Fraudsters usually choose to have IRS refunds sent to bank accounts opened with stolen identities for direct deposit, Dowling said. Once the tax fraud proceeds are in the bank accounts, they are withdrawn as cash or cashier’s checks. The cashier’s checks are then negotiated at check-cashing businesses and the thoroughly laundered currency is loaded onto prepaid cards.

“The check-casher calls the bank, the bank says they are good checks, so the check-casher cashes them and the money is gone and completely untraceable. Depending on what city you are in, if you keep the fraud below several hundred thousand dollars, the government isn’t going to bother with you,” he said.

That purported lack of government focus on the crime has had implications for banks, Dowling said. He said some banks are detecting tax fraud activity — which is apparent when an account is receiving tax refunds for numerous people with different surnames — and are left with accounts containing large sums of fraud proceeds. Some have been left holding tens or even hundreds of millions of dollars, he said.

“After the bank has filed a suspicious activity report and called the government, the government should come with seizure warrants,” he said, adding that in some cases that has not occurred in a timely manner.

Dowling said he has done consulting work for two banks that were holding massive sums of tax fraud proceeds and were perplexed that the government seemed uninterested in collecting the funds.

Dowling said pressure from Congress makes it hard to stop the problem. Lawmakers worry that their constituents will be unhappy if it takes too long to get their refunds, so they pressure the IRS to process refunds quickly, and as a result, information is not verified, he said.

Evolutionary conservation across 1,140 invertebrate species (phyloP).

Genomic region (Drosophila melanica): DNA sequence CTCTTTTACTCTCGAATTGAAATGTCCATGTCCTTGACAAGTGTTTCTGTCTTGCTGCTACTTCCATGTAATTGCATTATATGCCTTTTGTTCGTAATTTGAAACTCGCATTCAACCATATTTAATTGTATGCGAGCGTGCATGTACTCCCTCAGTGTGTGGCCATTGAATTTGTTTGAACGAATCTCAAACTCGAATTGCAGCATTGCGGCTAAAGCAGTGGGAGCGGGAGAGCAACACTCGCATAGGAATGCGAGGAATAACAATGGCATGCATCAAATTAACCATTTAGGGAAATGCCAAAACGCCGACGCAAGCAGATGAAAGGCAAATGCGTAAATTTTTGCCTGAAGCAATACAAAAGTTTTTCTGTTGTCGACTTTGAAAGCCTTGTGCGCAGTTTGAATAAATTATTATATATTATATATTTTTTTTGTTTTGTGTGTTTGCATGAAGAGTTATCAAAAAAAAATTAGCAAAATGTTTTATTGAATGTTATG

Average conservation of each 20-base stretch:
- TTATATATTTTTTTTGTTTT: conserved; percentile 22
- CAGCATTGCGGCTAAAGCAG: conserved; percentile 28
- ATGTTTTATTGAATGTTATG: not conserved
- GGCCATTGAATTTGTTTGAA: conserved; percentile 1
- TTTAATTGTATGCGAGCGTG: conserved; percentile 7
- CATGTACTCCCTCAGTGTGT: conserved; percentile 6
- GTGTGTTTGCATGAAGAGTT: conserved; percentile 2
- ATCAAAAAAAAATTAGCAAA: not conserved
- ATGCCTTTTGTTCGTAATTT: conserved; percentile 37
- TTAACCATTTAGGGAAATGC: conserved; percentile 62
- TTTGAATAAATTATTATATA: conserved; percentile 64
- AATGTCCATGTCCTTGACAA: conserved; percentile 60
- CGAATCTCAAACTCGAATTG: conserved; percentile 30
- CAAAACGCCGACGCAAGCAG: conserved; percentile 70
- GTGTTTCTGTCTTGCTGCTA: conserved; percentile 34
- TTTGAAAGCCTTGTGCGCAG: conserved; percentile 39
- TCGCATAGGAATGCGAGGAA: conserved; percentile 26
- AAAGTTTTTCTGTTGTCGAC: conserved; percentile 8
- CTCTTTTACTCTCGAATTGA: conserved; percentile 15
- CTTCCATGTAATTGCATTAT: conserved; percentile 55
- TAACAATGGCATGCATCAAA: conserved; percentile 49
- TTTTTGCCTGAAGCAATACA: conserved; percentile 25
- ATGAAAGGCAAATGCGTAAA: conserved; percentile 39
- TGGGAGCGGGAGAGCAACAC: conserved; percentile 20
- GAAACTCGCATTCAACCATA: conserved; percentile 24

Another career IRS special agent, who spoke on condition of anonymity because his private-sector employer had not authorized his comments, offered a similar assessment when asked whether federal law enforcement officials have done enough to combat identity theft-related tax fraud.

“They haven’t done much, they haven’t done their jobs,” he said. “They’re too concerned about being friendly with the taxpayers.”

Banks “have several ways to contact the IRS”

When contacted by Thomson Reuters, an IRS spokeswoman emailed a statement that says the agency “is aggressively pursuing identity theft across the nation, as evidenced by dozens of legal actions taken in recent days.”

“The IRS cannot confirm or deny ongoing enforcement activity. There are many different factors, beyond just the dollar amounts involved, that go into the investigations and whether a case is prosecuted. Our recent enforcement actions announced earlier this week reflect the wide spectrum of refund fraud cases we pursue in terms of size, scope and location,” the statement reads.

“As a general rule, there is not a specific dollar threshold for determining investigations or prosecutions. It’s absolutely inaccurate to say a specific dollar cut-off is involved in our efforts. We routinely interact with banks in the course of our daily business. If banks suspect they have received potentially fraudulent tax refunds, they have several ways to contact the IRS directly, either by e-mail or phone.”

(This article was produced by the Compliance Complete service of Thomson Reuters Accelus.  Compliance Complete ( ions/regulatory-intelligence/compliance- complete/) provides a single source for regulatory news, analysis, rules and developments, with global coverage of more than 230 regulators and exchanges.)